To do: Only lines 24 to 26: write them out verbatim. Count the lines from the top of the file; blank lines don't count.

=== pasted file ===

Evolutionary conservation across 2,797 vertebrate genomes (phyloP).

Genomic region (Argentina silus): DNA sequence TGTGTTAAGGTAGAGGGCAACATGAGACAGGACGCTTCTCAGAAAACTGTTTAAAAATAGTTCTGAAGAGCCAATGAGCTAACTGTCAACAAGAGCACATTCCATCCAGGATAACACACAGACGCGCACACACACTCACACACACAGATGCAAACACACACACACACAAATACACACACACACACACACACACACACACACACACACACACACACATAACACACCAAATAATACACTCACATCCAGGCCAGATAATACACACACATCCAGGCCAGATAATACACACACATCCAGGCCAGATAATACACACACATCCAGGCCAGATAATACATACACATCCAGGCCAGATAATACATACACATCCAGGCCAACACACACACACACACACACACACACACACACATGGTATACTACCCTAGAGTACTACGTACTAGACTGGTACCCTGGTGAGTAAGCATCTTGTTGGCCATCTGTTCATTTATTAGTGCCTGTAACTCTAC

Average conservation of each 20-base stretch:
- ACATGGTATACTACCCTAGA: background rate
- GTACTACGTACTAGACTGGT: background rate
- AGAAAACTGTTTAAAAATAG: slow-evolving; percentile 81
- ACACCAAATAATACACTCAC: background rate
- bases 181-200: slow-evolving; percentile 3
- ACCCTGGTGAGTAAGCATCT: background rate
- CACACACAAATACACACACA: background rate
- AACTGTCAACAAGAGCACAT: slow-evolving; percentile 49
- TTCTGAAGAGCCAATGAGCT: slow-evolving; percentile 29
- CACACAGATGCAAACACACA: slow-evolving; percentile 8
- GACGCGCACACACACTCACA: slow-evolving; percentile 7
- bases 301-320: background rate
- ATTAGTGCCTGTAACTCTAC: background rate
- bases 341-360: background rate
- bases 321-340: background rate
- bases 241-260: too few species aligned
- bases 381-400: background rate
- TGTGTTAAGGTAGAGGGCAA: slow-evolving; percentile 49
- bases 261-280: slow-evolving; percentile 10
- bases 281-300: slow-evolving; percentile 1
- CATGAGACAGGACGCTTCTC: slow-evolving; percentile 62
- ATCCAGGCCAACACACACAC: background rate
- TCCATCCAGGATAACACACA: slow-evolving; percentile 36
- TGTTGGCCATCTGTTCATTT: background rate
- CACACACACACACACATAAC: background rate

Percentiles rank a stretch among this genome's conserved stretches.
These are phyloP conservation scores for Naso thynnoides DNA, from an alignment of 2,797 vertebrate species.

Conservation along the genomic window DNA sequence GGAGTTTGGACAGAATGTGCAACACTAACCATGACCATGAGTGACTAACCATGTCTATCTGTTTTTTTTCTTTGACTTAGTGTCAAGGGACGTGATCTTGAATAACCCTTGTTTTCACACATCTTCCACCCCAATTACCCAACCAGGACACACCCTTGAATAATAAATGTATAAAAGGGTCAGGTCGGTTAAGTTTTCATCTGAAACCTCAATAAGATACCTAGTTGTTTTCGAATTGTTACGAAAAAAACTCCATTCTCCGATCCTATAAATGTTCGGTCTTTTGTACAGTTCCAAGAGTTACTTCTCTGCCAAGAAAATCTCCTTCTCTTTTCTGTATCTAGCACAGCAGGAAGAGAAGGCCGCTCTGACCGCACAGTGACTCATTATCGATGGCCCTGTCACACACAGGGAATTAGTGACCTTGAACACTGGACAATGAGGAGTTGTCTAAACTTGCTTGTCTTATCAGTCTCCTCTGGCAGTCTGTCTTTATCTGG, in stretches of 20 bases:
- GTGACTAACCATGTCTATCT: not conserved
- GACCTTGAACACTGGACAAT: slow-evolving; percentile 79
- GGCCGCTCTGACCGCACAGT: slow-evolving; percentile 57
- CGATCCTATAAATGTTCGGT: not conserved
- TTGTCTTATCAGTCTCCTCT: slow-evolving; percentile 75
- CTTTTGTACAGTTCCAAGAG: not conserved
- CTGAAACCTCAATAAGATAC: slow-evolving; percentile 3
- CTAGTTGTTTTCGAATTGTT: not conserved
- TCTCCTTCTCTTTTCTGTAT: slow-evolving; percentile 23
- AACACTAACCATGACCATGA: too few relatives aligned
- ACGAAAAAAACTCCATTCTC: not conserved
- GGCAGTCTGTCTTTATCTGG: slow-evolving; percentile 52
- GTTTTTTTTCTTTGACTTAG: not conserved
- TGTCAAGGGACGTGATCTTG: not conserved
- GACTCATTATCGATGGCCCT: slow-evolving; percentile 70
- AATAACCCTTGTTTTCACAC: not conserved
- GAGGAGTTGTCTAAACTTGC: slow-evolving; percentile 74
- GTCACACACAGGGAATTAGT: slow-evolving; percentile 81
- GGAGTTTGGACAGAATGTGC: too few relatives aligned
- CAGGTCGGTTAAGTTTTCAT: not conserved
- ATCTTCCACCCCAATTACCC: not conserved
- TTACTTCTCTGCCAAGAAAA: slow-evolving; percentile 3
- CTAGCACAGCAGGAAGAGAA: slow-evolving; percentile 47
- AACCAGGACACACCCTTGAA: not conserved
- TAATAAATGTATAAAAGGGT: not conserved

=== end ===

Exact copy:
- CATGAGACAGGACGCTTCTC: slow-evolving; percentile 62
- ATCCAGGCCAACACACACAC: background rate
- TCCATCCAGGATAACACACA: slow-evolving; percentile 36